Latin America: C-
The Obama administration has made a few steps in the right direction. But U.S.-Latin American relations are far from mended, and skepticism is growing.
Recently I had the opportunity to accompany two labor union leaders from my country, Mexico, to meet with high-level officials of the Obama Labor Department. The meeting was an example of the kind of new U.S.-Latin America relations that so many hoped would come from an Obama presidency.
The workers had come to Washington to draw attention to labor rights violations stemming from the Mexican government’s authoritarian elimination of a state-owned company that cost 44,000 workers their jobs, as part of a move to privatize electricity distribution. They received a respectful hearing when they presented a complaint under NAFTA’s Labor Side Agreement. Labor Secretary Hilda Solis is expected to raise their case at an upcoming ministerial summit with her Mexican and Canadian counterparts.
Unfortunately, however, the Obama Labor Department’s fresh approach and openness to the views of Latin American social movements is not the norm in other key agencies. In fact, one year into the president’s term, it’s hard to find many other concrete examples of meaningful change in U.S.-Latin American relations.
Before Obama’s debut at a Latin America summit in April last year, the Institute for Policy Studies gathered valuable advice for the new U.S. president from a wide range of the region’s civil society leaders. They urged him to remove the U.S. military presence from the region and respect the sovereign right of other countries to pursue their own paths; to overhaul failed trade policies that have hurt working families and the environment; to help promote sustainable development in impoverished countries; and to cooperate with other Latin American countries to save the planet from environmental disaster.
These leaders offered their advice in a spirit of great hopefulness that was encouraged by Obama’s statements on the campaign trail. His platform A New Partnership for the Americas laid out a vision that looked much more like President Franklin Roosevelt’s Good Neighbor Policy than the Monroe doctrine of U.S. dominance. Obama recognized then that “it’s time for a new alliance of the Americas,” and that given the “eight years of failed policies of the past, we need a new leadership for the future.”
Obama reiterated many of these themes in his speech at the summit. Immediately afterwards, however, his officials started backpedaling on some of his key campaign promises. For example, U.S. Trade Representative Ron Kirk announced, one day after the end of the summit, that the U.S. administration would not reopen the North American Free Trade Agreement and would seek congressional approval of trade agreements negotiated by the Bush administration.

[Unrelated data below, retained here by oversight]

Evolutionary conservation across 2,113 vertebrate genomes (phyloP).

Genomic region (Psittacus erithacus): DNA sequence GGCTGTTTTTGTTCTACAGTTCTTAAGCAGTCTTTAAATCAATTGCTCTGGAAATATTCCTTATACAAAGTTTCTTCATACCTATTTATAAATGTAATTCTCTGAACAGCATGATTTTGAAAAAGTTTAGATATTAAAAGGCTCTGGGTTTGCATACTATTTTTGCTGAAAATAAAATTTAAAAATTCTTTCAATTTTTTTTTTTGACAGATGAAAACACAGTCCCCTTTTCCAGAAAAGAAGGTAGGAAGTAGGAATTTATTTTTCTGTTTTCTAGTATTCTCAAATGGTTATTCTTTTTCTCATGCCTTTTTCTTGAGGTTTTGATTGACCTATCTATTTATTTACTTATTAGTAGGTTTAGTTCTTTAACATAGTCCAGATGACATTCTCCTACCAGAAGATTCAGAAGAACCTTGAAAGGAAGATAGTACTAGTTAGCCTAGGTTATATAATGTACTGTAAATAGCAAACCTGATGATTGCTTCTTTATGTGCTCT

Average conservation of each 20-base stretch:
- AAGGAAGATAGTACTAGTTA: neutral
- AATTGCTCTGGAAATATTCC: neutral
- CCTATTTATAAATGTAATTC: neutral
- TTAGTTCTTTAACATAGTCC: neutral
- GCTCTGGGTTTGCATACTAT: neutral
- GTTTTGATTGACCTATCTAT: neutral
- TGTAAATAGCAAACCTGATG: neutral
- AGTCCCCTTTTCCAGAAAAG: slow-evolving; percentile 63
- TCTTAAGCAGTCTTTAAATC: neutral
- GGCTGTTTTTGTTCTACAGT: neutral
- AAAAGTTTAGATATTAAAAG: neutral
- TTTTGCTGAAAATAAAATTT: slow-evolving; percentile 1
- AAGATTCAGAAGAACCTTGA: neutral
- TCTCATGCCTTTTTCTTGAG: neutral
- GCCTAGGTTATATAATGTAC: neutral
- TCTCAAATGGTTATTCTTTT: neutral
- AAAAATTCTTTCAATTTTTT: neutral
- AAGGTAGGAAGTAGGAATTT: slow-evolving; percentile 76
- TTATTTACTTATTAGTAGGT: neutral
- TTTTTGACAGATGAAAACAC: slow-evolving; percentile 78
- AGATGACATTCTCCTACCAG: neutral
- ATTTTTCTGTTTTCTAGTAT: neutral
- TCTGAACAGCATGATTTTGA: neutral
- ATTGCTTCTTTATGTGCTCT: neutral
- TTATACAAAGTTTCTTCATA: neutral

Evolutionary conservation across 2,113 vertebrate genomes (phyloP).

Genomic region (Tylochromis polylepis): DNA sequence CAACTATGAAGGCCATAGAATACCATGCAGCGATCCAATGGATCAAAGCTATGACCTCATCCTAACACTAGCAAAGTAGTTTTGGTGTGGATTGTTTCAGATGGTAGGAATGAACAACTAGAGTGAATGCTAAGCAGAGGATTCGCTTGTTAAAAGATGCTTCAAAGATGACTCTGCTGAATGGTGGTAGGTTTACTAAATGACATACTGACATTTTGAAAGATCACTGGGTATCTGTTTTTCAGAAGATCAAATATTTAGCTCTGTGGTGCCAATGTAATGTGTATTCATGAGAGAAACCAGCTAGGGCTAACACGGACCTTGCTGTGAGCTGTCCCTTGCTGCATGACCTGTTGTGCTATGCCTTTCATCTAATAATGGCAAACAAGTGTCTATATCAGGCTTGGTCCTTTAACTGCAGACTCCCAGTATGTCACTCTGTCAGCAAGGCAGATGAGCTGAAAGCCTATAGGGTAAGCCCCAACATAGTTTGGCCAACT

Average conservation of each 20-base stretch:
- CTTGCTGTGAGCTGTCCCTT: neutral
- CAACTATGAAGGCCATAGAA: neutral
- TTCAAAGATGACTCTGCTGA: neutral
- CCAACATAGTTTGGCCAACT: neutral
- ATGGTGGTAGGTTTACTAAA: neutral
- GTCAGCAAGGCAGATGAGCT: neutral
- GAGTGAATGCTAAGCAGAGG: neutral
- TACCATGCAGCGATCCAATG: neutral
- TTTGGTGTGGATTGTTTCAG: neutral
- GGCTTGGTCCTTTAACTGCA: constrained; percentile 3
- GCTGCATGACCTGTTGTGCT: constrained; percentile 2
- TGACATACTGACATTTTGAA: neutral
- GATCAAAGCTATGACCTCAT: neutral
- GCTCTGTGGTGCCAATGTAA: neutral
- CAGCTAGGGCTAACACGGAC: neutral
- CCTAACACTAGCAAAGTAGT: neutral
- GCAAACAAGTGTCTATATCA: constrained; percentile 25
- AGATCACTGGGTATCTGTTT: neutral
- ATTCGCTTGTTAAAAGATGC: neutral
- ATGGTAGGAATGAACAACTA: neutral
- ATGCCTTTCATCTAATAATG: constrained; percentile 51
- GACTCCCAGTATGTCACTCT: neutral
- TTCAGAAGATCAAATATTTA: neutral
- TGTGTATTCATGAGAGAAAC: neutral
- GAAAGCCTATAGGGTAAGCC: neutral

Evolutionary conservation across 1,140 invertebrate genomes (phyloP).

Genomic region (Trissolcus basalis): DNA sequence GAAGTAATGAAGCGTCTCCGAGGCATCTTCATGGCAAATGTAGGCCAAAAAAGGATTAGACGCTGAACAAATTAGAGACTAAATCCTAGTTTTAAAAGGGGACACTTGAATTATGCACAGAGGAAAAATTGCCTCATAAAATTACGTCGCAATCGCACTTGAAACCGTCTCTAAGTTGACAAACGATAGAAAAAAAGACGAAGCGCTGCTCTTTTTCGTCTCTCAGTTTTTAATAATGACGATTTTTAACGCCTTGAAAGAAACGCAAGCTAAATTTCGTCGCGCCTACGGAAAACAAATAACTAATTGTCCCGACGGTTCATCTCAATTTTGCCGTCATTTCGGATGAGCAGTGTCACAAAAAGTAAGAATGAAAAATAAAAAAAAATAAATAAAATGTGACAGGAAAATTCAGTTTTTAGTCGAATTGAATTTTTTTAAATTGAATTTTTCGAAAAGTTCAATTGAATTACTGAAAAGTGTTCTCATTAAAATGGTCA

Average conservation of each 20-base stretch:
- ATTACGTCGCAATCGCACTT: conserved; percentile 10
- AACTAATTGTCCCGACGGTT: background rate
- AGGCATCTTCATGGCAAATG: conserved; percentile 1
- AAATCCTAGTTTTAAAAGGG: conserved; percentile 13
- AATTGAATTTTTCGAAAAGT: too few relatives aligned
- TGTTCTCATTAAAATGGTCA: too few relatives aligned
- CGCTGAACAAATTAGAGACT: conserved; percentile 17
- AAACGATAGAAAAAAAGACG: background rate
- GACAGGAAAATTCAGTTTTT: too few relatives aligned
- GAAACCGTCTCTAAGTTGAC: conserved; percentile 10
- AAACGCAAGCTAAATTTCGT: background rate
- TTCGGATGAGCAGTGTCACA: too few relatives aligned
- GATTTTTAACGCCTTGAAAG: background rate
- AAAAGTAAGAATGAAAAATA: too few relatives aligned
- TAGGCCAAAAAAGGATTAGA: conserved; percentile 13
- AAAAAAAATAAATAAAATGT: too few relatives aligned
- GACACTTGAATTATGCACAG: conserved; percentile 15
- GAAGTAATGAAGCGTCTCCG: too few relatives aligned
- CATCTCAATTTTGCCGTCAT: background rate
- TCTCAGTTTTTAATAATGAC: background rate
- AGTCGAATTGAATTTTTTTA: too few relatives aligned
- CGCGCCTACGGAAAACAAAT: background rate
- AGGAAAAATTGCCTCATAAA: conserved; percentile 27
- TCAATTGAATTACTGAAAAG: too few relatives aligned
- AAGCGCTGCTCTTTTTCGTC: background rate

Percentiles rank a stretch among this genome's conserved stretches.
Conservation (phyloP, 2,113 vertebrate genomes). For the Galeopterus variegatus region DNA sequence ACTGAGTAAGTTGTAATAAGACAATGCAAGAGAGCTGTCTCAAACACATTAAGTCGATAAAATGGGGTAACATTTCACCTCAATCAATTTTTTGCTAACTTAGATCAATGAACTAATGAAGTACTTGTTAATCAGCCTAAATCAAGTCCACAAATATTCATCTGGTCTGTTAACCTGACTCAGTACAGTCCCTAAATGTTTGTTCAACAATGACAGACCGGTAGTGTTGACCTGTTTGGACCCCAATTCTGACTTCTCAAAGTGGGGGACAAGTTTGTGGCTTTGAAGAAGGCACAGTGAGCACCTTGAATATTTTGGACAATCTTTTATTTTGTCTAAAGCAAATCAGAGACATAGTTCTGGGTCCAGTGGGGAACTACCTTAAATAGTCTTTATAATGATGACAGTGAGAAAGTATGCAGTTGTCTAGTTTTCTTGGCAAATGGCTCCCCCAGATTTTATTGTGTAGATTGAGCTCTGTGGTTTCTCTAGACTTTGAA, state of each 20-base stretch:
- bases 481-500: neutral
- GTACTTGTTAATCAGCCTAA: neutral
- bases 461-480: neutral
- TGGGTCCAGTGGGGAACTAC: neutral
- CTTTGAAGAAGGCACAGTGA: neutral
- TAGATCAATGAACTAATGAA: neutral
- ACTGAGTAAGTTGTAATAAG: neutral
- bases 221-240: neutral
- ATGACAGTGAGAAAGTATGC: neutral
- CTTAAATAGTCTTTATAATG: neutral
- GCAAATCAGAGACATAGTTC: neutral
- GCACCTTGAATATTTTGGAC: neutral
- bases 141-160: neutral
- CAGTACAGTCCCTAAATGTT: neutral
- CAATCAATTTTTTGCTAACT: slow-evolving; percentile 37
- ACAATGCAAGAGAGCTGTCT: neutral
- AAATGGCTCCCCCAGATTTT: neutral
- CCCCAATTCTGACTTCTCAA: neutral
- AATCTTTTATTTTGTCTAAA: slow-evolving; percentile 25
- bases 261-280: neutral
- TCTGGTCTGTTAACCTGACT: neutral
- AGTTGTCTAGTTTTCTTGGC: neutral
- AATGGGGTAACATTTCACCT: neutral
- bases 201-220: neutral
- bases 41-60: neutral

Businessmen and conservative politicians in the other two NAFTA countries applauded the decision. But civil society organizations and other political representatives in the three countries, pointing to rising unemployment levels and rising inequality as a product of free trade, deeply lamented Obama’s renewed support for the unaltered free-trade agreements.
In fact, the Obama administration has continued to espouse President George W. Bush’s Pathways to Prosperity in the Americas. The United States forged this agreement with 13 countries, all of them signatories to U.S. free-trade agreements. The stated goal is to encourage cooperation to “extend the benefits of free trade.” The thinly veiled objective is to commit countries in the hemisphere to the course of corporate-friendly deregulation while driving a wedge between those that have adopted this U.S.-driven approach and those that have been pursuing alternative economic paths.
Another sign that the Obama administration would take a hard approach to Latin American leaders outside the Pathways to Prosperity in the Americas pack came when it decided to continue to deny trade preferences for Bolivia. The Bush administration had disqualified that country from a special Andean trade program, based on bogus allegations of noncooperation with the U.S. war on drugs. The move raised tariffs on some key Bolivian imports, threatening the jobs of thousands of workers.
To many Latin Americans, Obama’s move against Bolivia was a sign of continued antagonism and lack of respect toward governments in the region that have been attempting to increase their independence from the U.S. government and powerful U.S. investors.
The Obama administration also backpedalled on its promise to shut down the Guantanamo Bay detention center by the end of 2009. Obama’s gesture of allowing family travel to Cuba and eliminating some restrictions on money transfers to the island was positive, but it seems to have been a tactic to smooth over relations with Venezuelan President Hugo Chavez and other U.S. critics in advance of last year’s summit. Since then, the administration has announced that it will not put an end to the economic embargo on Cuba. Recently, after a failed terrorist attack on a U.S. airplane by a Nigerian allegedly acting on behalf of al-Qaeda, the U.S. government put Cubans on the no-fly-list for terrorist countries.
Obama also deserves poor marks for the ultimate failure of his administration’s efforts to support democracy in Honduras, as explained by Mark Engler. While Obama himself condemned the coup, the administration ended up supporting the November 29 presidential elections in that country even when president Manuel Zelaya remained ousted during the process.
Most Latin Americans — aside from the upper class — hope that Obama will start fighting in his second year for fair trade that benefits working people everywhere, real democratic governance based on sovereign decisions by the people, and removal of U.S.-led militarization of the region. However, the way ahead to mend relations is still long, and skepticism is growing.